Wilkinson (2006) states that terrorism can be distinguished from other forms of conflict and violence by the following characteristics: (1) it is premeditated and designed to create a climate of extreme fear; (2) it is directed at a wider target; (3) it inherently involves attacks on random or symbolic targets (4) it is regarded as extra-normal by the society in which it occurs since it violates the norms that regulate disputes, protests, and dissent; (5) and it is used to influence the political behaviour of specific governments, communities and social groups (Wilkinson 2006).
In 2015, France was the target of major terrorist attacks. On 7 January, two armed individuals attacked the editorial office of the satirical magazine Charlie Hebdo, killing 12 people and injuring 8 others (Europol 2016). On 13 November, a series of synchronised and complex attacks were carried out in Paris, divided into three groups, targeting busy and strategic spaces such as theatres, cafés, stadiums, and restaurants, to cause large-scale killings. These attacks were among the deadliest on European soil, followed by those in Madrid, in which 130 people lost their lives and 368 were injured (Europol 2016).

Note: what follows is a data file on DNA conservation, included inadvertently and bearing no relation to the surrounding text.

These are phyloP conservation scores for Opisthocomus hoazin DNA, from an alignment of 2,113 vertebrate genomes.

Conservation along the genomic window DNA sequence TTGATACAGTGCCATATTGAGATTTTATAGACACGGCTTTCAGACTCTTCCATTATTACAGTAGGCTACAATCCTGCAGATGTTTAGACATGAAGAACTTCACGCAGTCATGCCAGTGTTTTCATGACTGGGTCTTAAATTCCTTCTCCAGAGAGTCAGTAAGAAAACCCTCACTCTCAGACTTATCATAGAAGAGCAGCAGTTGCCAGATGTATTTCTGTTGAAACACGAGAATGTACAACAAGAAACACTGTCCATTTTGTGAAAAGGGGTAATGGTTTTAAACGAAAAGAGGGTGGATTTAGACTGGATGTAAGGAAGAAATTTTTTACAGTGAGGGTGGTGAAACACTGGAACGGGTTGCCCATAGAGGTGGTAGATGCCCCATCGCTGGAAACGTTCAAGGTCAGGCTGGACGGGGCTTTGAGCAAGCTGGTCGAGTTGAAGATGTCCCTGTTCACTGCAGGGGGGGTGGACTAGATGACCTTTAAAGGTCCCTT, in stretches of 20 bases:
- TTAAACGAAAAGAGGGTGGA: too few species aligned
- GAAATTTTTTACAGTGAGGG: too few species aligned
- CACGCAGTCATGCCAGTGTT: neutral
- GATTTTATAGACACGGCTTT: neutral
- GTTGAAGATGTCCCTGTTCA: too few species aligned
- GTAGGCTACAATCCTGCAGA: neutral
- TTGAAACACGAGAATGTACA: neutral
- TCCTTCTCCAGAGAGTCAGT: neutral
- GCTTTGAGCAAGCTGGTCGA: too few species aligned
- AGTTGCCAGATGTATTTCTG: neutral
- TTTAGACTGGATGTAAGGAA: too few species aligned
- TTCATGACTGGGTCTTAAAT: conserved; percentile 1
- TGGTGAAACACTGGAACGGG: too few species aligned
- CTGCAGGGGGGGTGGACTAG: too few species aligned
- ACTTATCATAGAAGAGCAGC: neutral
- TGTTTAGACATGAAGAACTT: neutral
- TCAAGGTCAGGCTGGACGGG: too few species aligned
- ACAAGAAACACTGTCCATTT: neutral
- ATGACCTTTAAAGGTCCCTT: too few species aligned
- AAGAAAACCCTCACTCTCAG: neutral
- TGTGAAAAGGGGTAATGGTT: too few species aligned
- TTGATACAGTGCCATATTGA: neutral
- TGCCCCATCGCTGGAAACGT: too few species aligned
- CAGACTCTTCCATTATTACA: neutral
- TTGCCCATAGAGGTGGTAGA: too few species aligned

3. The European Union as a counter-terrorist actor
After the 9/11 attacks and the ones on European soil in Madrid and London, the EU underlined the importance of combating transnational terrorism, thus increasingly becoming an emerging actor in this field. Since then, the EU has made great strides in increasing integration and encouraging cooperation among its Member States and has played a galloping anti-terrorism role in its foreign policy (Kaunert 2012). For others, the EU is characterised as a weak actor in counterterrorism (Beyer 2008; Martins and Ferreira-Pereira 2012) and portrayed as a paper tiger (Bures 2006, 71). It is further characterised as a counterterrorism actor in the making (Brattberg and Rhinard 2012).